The kick-ass experience: “Haywire” is kinetic neo-pulp that lands halfway between the solar plexus and the lizard part of the mind. The latest by prolific director-cinematographer-editor Steven Soderbergh, working a third time with screenwriter Lem Dobbs, after “Kafka” and “The Limey,” is self-conscious filmmaking, using genre trappings and a multi-double-triple-cross espionage plot to explore Soderbergh’s most consistent latterday theme—where government meets money and money wins—as well as the potential of a distaff Jean Claude Van Damme taking down a succession of handsome male adversaries (with notably crummy haircuts), largely through physicality alone. (The movie’s original, double-entendre title was “Knockout.”) Soderbergh describes the project as a Pam Grier movie made by Alfred Hitchcock, but there are other steely, efficient, thrilling B-movie directors to whom comparison could be made, including Joseph H. Lewis (“Gun Crazy,” “The Big Combo”), or perhaps the simplified elegance of Alan J. Pakula’s quiet rooms where terrible acts are mooted. (Michael Douglas’ government fixer is called “Coblenz,” the name of one of the producers of “All The President’s Men.”) Lewis worked with the same manner of clean, spatially coherent frames that Soderbergh shoots in physical spaces and public locations in Dublin, Barcelona and New Mexico: the camera is locked off in most cases, and each physical confrontation makes sense, both logically and in terms of fight choreography, eschewing special effects or wire work. Her Mallory Kane is a one-woman covert ops Blackwater/XE/Academi, estranged from a “contract security” gig that’s just gone wrong; the press kit tips Carano’s skills in Muay Thai, Karate, Jiu Jitsu, Judo, wrestling, boxing, kickboxing and Kung Fu. Soderbergh watches Carano the way other directors watch dancers, and he’s especially, rightfully, attentive to the curvature of her strong calves. The sign of a Greek restaurant shows up in the background during a foot chase in Barcelona—”Dionisos”—and “Haywire” does not neglect physical ecstasies. (Another curvy visual motif is multiple displays of the swoops and turns of wine glasses, champagne flutes, snifters.) It’s surprising more filmmakers haven’t found their own vocabulary for the action film along the lines of John Woo’s 1990s “bullet ballets.” Carano’s adversaries include Michael Fassbender, Ewan McGregor, Channing Tatum, Antonio Banderas and Michael Douglas, with a charming turn by Bill Paxton as Mallory’s father, especially when he observes, face frozen, what his daughter has learned to exact. Dobbs’ script is terse: “I don’t even know how to play that, I don’t wear the dress” is matched by the exchange, “I’m assuming the motives of everyone involved are strictly professional”; “The motive is money. The motive is always money.” Like a jab. Like a kick. A knockout. 105m. (Ray Pride)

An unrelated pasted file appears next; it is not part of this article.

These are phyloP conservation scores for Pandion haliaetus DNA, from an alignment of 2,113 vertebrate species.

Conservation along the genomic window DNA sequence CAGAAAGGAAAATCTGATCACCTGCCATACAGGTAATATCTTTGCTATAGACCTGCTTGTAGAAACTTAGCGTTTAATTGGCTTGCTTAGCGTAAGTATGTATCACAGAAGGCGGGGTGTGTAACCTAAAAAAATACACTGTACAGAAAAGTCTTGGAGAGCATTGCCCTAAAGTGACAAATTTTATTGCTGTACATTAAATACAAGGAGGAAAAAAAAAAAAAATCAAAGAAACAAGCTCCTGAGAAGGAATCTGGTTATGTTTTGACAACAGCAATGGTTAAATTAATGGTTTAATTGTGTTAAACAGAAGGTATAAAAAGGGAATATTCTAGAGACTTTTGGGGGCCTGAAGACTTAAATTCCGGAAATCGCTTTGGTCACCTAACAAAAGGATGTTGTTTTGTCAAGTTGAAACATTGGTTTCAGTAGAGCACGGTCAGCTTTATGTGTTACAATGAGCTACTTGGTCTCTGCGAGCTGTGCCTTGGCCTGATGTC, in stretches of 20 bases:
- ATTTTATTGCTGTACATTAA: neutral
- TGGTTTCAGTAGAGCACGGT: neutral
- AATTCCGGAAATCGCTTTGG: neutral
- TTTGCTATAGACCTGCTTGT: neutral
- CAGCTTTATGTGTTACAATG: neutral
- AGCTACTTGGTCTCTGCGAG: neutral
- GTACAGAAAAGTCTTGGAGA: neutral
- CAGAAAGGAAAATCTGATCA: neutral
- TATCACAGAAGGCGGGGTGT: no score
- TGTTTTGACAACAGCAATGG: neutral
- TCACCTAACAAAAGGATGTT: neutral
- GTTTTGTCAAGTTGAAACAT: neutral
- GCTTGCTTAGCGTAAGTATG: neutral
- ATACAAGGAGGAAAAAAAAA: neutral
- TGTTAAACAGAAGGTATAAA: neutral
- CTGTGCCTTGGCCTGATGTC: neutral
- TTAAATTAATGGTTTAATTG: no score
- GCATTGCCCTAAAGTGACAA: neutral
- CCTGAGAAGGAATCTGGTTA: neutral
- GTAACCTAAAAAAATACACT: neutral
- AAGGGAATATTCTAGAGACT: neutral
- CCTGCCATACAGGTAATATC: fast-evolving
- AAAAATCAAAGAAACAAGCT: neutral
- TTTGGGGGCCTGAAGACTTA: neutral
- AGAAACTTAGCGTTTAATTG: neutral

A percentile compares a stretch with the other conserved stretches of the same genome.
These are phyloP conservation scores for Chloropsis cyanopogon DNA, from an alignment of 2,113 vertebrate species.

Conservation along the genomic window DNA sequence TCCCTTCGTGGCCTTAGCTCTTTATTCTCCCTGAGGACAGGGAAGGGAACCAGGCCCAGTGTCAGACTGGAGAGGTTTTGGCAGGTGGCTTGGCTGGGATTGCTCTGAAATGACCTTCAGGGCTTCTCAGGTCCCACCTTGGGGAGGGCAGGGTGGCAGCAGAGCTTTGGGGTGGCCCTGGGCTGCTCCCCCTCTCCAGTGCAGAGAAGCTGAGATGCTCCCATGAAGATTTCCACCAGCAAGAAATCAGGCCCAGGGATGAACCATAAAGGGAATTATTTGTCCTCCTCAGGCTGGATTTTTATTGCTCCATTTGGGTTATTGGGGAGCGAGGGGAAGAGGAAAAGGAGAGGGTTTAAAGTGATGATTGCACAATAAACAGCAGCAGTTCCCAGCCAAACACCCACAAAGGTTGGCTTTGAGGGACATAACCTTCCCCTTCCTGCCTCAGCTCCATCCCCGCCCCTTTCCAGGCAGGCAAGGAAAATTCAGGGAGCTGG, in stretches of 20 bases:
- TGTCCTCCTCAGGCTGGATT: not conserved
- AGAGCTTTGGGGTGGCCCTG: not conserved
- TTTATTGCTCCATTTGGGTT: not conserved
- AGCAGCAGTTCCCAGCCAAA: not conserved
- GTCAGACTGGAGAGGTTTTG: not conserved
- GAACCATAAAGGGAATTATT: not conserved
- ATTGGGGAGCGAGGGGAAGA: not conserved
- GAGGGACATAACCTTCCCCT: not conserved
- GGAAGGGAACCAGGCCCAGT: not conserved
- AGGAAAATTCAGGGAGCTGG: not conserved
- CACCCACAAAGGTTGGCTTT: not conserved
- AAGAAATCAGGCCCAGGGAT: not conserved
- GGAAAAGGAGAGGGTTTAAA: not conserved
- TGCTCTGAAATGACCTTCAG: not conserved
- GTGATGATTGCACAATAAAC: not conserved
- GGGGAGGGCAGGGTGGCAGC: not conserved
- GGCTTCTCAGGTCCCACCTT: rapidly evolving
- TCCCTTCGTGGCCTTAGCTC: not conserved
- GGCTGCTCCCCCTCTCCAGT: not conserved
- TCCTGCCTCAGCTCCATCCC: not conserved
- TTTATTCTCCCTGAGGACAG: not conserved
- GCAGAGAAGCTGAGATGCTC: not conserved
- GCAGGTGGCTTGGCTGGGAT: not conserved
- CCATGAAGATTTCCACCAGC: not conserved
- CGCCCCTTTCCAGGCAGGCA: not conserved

“Haywire” is now playing. The first five minutes are on Hulu.
Ray Pride is Newcity’s film critic and a contributing editor of Filmmaker magazine. He is also a photographer: his history of Chicago “Ghost Signs” in words and images is forthcoming; previews on Twitter (twitter.com/chighostsigns) as well as daily photography on Instagram: instagram.com/raypride. Twitter: twitter.com/rayPride. (Photo: Jorge Colombo.)